Discussion about math, puzzles, games and fun. Useful symbols: ÷ × ½ √ ∞ ≠ ≤ ≥ ≈ ⇒ ± ∈ Δ θ ∴ ∑ ∫ • π ƒ ¹ ² ³ °
 

You are not logged in. #1 20120927 21:17:53
Interesting square problem (and a way to solve it)Hi guys! Yesterday I found a cool problem: Now, despite this is correct, I find it a little complicated, and I think that some calculations could be avoided. For example, could you show that GF=FE without explicitly calculating it as I did? Or, how would you show that BF lies on BD? In general, how would you solve the whole problem? edit: maybe a mod could put a spoiler on my solution... i don't know how to do that Hope you like this :) Last edited by Fistfiz (20120927 23:14:19) 30+2=28 (Mom's identity) #2 20120927 22:46:44
Re: Interesting square problem (and a way to solve it)Hi Fistfiz to get Last edited by anonimnystefy (20120927 22:48:05) The limit operator is just an excuse for doing something you know you can't. “It's the subject that nobody knows anything about that we can all talk about!” ― Richard Feynman “Taking a new step, uttering a new word, is what people fear most.” ― Fyodor Dostoyevsky, Crime and Punishment #3 20120928 01:17:35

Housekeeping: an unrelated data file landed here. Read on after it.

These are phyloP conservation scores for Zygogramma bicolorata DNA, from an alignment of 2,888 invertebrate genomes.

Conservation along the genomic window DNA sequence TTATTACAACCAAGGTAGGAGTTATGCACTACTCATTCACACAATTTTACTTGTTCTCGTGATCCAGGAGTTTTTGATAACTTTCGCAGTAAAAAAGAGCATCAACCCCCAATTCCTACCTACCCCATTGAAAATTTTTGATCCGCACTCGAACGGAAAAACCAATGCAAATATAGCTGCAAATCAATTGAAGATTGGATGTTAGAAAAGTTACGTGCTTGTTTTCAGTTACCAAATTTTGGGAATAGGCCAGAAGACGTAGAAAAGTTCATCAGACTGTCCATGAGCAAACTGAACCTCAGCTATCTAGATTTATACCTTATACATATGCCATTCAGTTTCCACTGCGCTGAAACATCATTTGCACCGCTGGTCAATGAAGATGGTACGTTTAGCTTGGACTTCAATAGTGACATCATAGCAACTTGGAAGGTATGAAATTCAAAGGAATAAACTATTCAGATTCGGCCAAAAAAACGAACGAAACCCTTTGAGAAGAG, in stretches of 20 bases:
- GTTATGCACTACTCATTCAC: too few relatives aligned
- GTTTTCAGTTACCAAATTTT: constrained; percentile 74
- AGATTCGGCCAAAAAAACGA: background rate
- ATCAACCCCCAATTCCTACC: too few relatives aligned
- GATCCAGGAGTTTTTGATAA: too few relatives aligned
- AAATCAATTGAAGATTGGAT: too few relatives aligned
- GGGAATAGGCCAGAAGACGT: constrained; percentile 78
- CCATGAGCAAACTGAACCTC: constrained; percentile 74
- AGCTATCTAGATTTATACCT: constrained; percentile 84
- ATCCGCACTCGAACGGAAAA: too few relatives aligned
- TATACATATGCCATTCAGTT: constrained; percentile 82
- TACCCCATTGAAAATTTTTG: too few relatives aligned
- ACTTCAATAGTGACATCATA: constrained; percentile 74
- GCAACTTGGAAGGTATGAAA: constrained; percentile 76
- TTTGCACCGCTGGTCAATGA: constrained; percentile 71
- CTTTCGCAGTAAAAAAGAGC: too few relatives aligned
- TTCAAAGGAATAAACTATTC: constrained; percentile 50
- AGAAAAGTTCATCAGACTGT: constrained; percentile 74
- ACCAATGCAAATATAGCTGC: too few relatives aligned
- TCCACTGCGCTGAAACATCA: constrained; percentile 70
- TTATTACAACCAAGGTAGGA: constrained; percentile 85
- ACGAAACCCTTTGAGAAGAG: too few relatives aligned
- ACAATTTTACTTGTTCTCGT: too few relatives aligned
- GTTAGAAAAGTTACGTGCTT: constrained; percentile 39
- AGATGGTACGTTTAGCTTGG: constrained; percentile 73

Re: Interesting square problem (and a way to solve it)Hi Fistfiz; The area of the red shaded area is: Of course the area of the square with sides of length n is n^2. So the ratio of the BEFG to ABCD is 4 / 15. In mathematics, you don't understand things. You just get used to them. I have the result, but I do not yet know how to get it. All physicists, and a good many quite respectable mathematicians are contemptuous about proof. #4 20120928 02:18:00
Re: Interesting square problem (and a way to solve it)Hi bobbym, thank you for your answer... 30+2=28 (Mom's identity)